In the Parliamentary System of governance it is impossible to do without political parties. Attempts to reform the system have failed because of the inherent nature of Parliamentary democracy. Only the rich and mighty contest and win elections, a majority of ordinary Indians cannot even afford to stand for elections.
So, is party politics the only viable form of democracy? Is it possible for people to govern themselves without the need of intermediaries (politicians)?
Democracy has evolved from the time of Magna Carta in 1215 when King John agreed to share power with a small group of barons; from absolute monarchy, to rule by landed aristocracy, to what we have today: a number of parties claiming to rule on the people’s behalf. In all these power has been concentrated in the hands of a few. The “steering wheel” has never been in the hands of a common man.
The next logical step in the evolution of democracy would be to give that steering wheel in the hands of common people. Rule by political parties can never be true democracy. Democracy can be based only on the will of citizens as individuals. This concept wherein every citizen has power to run the government is called Direct Democracy.
Practiced in Switzerland since the 1850’s, in a number of US States, Canada and in a few European Parliaments, Direct Democracy, means everyone has the power to make or amend rules, seek referendums or recall elected legislatures. Initiative, Referendum and Recall are the three pillars of Direct Democracy.
Initiative: Initiative gives every citizen the power to initiate any legislation in the Parliament, State or Local assembly, if he has the required support of fellow citizens. If more than 2% of electorate sign on draft proposed by a citizen in Switzerland, then the central government is forced to consider the draft. If it does not agree with the draft then the government has to call a binding referendum on it. 23 States in US allow citizens to initiate State wide legislation. In New England (US) anyone can walk in a town hall meeting and initiate or vote for a legislation.
Referendum: With 50,000 signatures any citizen in Switzerland can call for a binding referendum on any law passed by the legislature. In France, Australia, Ireland, Italy and Lithuania any constitutional amendment has to be approved by a referendum. While not mandatory, in UK the government calls for referendums on controversial issues like the one on joining the EU held recently. Canada twice held referendums in Quebec to assess people’s opinion on whether Quebec should secede from Canada and form a separate country. Both times the motion was defeated and Quebec remains a part of Canada. Can such referendums be held to assess people’s opinion on a solution for Kashmir? Is not holding a referendum better for the country to solve political disputes, rather than going on strikes and damaging government property, which results in massive economic loss and cause inconvenience to the public?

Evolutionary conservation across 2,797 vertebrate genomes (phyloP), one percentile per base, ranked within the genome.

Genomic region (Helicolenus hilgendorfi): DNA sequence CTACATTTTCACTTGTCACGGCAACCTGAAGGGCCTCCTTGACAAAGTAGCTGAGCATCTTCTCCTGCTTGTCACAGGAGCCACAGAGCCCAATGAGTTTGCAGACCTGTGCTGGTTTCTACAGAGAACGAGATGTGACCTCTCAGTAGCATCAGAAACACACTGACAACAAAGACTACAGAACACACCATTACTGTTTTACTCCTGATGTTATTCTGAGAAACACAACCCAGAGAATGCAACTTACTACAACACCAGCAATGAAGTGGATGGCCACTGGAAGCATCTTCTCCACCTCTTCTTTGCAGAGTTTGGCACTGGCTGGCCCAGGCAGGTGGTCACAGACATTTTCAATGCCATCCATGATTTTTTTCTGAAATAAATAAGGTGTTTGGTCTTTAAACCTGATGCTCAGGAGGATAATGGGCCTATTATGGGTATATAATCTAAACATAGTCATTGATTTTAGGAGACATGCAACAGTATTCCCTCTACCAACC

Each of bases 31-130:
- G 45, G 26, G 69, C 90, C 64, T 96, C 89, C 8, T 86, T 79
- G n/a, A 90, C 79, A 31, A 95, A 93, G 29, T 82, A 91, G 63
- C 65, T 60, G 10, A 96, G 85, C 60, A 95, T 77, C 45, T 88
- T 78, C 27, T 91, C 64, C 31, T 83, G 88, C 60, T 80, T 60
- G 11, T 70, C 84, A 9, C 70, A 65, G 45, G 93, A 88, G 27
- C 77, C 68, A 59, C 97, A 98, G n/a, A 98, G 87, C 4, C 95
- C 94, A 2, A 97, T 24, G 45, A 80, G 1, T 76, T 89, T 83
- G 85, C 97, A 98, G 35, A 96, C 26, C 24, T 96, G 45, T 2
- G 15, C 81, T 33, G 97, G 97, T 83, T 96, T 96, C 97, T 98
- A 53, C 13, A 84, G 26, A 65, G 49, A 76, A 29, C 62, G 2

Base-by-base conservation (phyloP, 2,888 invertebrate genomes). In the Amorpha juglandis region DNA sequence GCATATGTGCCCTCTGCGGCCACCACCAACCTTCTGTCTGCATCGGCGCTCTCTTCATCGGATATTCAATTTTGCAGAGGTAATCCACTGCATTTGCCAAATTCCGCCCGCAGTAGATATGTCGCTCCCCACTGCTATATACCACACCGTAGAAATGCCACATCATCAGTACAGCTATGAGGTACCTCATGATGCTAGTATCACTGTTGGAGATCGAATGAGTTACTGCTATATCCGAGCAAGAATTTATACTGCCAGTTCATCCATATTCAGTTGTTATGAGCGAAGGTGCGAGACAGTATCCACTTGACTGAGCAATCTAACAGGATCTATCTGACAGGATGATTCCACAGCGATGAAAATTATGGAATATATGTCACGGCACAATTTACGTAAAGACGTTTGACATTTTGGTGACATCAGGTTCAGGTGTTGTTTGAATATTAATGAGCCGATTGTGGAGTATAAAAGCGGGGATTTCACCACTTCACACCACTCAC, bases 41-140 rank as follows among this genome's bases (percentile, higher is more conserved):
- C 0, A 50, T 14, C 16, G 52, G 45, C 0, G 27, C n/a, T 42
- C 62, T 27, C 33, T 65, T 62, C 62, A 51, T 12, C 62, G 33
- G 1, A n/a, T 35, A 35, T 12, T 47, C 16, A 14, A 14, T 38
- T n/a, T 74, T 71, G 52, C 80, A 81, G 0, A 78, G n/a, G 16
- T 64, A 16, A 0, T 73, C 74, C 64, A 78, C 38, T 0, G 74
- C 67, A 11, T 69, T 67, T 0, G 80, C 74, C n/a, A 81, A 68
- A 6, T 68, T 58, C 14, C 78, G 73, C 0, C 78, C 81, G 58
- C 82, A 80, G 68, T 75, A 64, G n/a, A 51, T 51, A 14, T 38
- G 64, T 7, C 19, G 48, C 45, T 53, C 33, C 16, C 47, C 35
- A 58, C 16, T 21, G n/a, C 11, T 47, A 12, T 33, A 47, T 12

Recall: Power to recall asserts the supremacy of citizens. A recall petition signed by 20% of the electorate results in the legislature being recalled in Switzerland. While 18 US States allow citizens to similarly recall State legislatures, almost all allow recall of district officials. In Canada and Venezuela citizens can recall even the President. Would not the threat of recall force our elected representatives to do some work? Would our elected representatives stop behaving like autocrats if they knew their term may not last 5yrs?
To summarize: Most of us in India are probably unaware of our ability to rule ourselves without the need of politicians. Politicians are loath to give up their powers, so to expect them to usher in the much needed revolution is unrealistic. Change will come in only when people demand change and demand will arise from information and debate. Numerous reasons will be advanced to show that India is not ready for it, but then such reasons were also put up when secret ballot and universal suffrage were introduced. So debate we must; for debate is the first step towards true direct democracy.
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